**IF(20<40,INDEX(B5:D11,MATCH(20,C5:C11,0),1),”No Student”).** - As the condition within the
**IF function**(**20<40**) is**TRUE**, it returns the first argument,**INDEX(B5:D11,MATCH(20,C5:C11,0),1).** - Then,
**MATCH(20,C5:C11,0)**searches for an exact match of**20**in column**C5:C11 (Marks in Physics)**and finds one in the**4th**row (In cell**C8**). So it returns**4**. - Now, the formula becomes
**INDEX(B5:D11,4,1).**It returns the value from the**4th**row and**1st**column of the range**B5:D11**(Data set excluding the**Column Headers**). - That is the name of the student with the least number in
**Physics**. And it is Alfred Moyes.

Now, if you understand this formula, can you tell me the formula to find out the student with the highest number in **Chemistry**? That is only if the highest number is **greater than **or **equal **to **80**. If not, return **“No student”**.

- Then, insert the following formula in
**Cell F7**.

`=IF(MAX(D5:D11)>=80,INDEX(B5:D11,MATCH(MAX(D5:D11),D5:D11,0),1),"No Student")`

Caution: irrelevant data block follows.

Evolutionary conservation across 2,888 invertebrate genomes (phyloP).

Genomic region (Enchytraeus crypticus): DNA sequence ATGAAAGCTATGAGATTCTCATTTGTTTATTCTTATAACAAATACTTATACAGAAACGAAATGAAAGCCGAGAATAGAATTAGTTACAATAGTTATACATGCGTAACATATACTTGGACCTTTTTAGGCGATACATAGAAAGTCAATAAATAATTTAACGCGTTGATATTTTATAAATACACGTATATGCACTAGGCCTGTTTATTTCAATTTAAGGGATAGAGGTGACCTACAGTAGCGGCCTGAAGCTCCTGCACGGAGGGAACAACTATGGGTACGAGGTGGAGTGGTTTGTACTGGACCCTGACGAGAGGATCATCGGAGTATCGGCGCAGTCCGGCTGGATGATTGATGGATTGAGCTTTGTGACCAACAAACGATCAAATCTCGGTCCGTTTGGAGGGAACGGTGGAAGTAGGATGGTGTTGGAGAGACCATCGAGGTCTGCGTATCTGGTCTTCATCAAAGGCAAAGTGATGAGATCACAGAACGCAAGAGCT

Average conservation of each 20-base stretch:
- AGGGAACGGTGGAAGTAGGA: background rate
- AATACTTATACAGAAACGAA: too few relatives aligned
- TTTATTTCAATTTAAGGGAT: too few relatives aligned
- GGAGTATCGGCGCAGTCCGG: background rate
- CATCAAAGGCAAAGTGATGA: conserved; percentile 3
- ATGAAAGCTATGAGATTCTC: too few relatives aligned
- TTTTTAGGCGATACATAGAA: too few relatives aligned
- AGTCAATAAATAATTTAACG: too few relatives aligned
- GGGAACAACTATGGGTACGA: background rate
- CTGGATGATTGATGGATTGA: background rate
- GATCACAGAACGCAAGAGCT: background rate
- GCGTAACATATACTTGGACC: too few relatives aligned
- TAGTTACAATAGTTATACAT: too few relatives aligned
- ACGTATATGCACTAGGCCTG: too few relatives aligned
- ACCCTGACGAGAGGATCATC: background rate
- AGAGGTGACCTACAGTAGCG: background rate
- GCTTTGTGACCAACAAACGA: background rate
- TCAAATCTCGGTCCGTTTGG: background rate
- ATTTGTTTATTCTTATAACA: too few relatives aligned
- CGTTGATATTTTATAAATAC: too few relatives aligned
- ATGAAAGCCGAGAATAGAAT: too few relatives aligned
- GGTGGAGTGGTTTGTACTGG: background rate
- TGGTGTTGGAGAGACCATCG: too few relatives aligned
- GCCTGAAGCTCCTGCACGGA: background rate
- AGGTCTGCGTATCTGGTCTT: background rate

- Finally, as the highest mark in Chemistry is greater than
**80**(**95**in this example), we have got the student with the highest marks in Chemistry. Ironically, it’s again**Alfred Moyes**.

**Read More:** Excel INDEX MATCH to Return Multiple Values in One Cell

### 2. Use IF Function within INDEX Functions in Excel

We can also use an **IF **function within the **INDEX **function if necessary somewhere.

Look at the following image. This time we have the examination record (Only **Physics**) of students of two different grades of Sunflower Kindergarten.

Now, we have **Cell B19** in the worksheet that contains **VII**. We want to derive a formula that will show the student with the highest marks of **Grade VII** in the adjacent cell if **B19** contains **VII**. However, if it contains **VIII**, the formula will show the student with the highest marks from **Grade VIII**.

Here are the steps to do that.

**Steps:**

- In the beginning, select
**Cell C19**. - After that, insert the following formula and press
**Enter**.

`=INDEX(IF(B19="VII",B6:C15,E6:F15),IF(B19="VII",MATCH(MAX(C6:C15),C6:C15,1),MATCH(MAX(F6:F15),F6:F15,1)),1)`